HL Deb 26 June 1828 vol 19 cc1518-24

The Puke of Wellington moved, the Order of the day for the third reading of this bill.

The Marquis of Lansdowne

said, he concurred in much, if not in all, that had fallen from the noble duke upon a former evening, with the exception of his recommendation of the measure as a permanent regulation. Independent of the various considerations connected with the state of the currency, which so materially affected this measure, it was apparent from the nature of the bill, and from circumstances which might arise, that it would be necessary hereafter to reconsider this measure. The protection afforded by this bill was, in his opinion, less than that afforded to the agriculturist by the bill of last year at that part of the scale at which the agriculturist stood most in need of protection. Greater protection was afforded by the bill of last year between 52s. and 58s.; and the present bill afforded greater protectection when the price ranged from 62s. to 68s. He was of opinion, that the occasion might arise when so much foreign corn might be poured into the country, as to render it necessary for the legislature to interfere. Though he did not support the present bill as a permanent measure, he hailed it with satisfaction as evincing a disposition to approximate, and a manifestation of change of opinion in that House. Within a single year the minority for upholding the former state of the law upon this subject had been reduced to a fifth of what it was. He was glad to perceive also, that none of the calamities which had been predicted as attendant upon the warehousing system had been conjured up on this occasion. He saw in all this an indication of a favourable change of opinion in the House, and a disposition to meet the general feeling.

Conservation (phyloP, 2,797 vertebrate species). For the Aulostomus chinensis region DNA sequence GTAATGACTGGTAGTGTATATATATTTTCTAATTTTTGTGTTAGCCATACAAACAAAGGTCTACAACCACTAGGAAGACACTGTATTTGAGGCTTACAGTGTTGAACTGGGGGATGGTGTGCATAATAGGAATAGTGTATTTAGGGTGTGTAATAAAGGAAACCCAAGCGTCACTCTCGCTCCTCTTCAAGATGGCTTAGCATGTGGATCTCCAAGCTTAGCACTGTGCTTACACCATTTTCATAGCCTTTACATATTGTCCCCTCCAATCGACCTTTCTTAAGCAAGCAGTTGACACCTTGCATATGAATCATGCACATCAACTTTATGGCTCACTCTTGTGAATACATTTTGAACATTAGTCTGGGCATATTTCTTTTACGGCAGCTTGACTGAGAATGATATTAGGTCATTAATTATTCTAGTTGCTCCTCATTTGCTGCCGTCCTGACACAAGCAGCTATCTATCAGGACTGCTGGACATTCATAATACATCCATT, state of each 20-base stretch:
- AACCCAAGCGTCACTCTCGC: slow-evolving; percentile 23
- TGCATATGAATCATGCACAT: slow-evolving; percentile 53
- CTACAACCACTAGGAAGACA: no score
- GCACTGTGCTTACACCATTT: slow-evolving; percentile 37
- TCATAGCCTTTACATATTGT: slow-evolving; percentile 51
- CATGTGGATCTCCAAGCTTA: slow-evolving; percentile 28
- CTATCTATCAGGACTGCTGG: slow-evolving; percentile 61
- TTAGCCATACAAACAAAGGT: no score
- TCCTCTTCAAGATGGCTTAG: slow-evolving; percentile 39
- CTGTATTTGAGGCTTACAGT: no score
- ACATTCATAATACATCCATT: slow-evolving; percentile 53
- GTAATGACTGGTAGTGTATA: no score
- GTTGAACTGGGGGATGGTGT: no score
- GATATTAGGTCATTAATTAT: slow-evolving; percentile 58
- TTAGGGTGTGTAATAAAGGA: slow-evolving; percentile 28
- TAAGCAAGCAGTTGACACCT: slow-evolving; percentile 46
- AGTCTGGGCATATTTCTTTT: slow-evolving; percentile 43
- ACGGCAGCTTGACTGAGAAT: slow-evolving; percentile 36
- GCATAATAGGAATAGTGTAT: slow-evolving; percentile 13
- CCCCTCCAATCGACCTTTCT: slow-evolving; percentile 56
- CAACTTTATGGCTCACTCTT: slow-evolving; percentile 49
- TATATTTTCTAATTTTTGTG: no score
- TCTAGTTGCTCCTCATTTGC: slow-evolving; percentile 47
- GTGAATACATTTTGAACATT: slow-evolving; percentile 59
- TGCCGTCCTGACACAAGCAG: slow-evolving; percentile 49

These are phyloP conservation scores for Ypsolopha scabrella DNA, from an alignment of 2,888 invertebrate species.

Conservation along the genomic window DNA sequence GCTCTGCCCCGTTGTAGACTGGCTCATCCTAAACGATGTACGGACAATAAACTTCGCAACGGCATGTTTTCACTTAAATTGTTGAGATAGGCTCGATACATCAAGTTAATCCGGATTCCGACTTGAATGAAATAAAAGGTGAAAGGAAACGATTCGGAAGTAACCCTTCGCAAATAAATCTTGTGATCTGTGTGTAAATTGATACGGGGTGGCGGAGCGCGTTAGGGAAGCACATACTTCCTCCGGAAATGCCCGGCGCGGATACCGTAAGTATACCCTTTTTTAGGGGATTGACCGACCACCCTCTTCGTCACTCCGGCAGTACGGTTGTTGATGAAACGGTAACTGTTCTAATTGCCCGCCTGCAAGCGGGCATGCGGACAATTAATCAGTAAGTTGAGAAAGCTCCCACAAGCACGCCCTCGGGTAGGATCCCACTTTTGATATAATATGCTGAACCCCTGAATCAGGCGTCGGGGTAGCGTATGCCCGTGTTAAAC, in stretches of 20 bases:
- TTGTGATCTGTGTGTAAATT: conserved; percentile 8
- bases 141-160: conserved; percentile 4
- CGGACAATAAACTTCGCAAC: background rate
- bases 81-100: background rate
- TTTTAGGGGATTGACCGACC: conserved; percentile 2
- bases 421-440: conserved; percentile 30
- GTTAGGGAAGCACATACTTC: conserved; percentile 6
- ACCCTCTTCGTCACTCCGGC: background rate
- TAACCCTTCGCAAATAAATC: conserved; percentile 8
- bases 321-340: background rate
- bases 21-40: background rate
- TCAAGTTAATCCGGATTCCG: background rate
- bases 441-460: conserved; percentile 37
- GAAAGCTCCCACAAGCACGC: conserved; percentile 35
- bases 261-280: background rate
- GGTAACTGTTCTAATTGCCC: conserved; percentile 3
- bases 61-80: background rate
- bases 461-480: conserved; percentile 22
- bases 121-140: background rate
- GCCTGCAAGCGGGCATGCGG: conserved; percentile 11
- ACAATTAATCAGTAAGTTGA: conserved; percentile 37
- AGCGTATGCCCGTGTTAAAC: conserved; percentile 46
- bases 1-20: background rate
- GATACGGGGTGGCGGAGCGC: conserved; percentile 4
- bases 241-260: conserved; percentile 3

The Earl of Malmesbury

maintained, that the change of opinion in that House had not been effected by any feeling manifested out of doors. There was a strong feeling throughout the country upon the subject; but it was one of decided opposition to the present measure. The noble marquis regarded this measure as any thing but a permanent one. Now, though opposed to this bill, he above all things deprecated temporary legislation upon the subject. Even if the measure were bad, he would say, for God's sake let it be permanent. It was impossible for landlords and tenants to come to any arrangements, while the subject continued in an unsettled state. It was thought there would be a deficiency in the wheat crop. In this event the measure would fail of the desired effect, in the districts where this scarcity prevailed; in fact, it would be fatal to them, for the moment wheat averaged 60s., foreign grain would pour in. His opinion was, therefore, that they would have no possible check at 60s. nominally, as a remunerating price. The landlords, besides, could not now reckon upon the capital of their tenants to bear up against the storm. That capital was nearly exhausted. He objected strongly to the exception made in favour of the Isle of Man, on account of the facility which it afforded to fraud and evasion. Why not, as the rights of sovereignty of that island had been purchased by the community, place it upon the same footing as the other parts of the kingdom?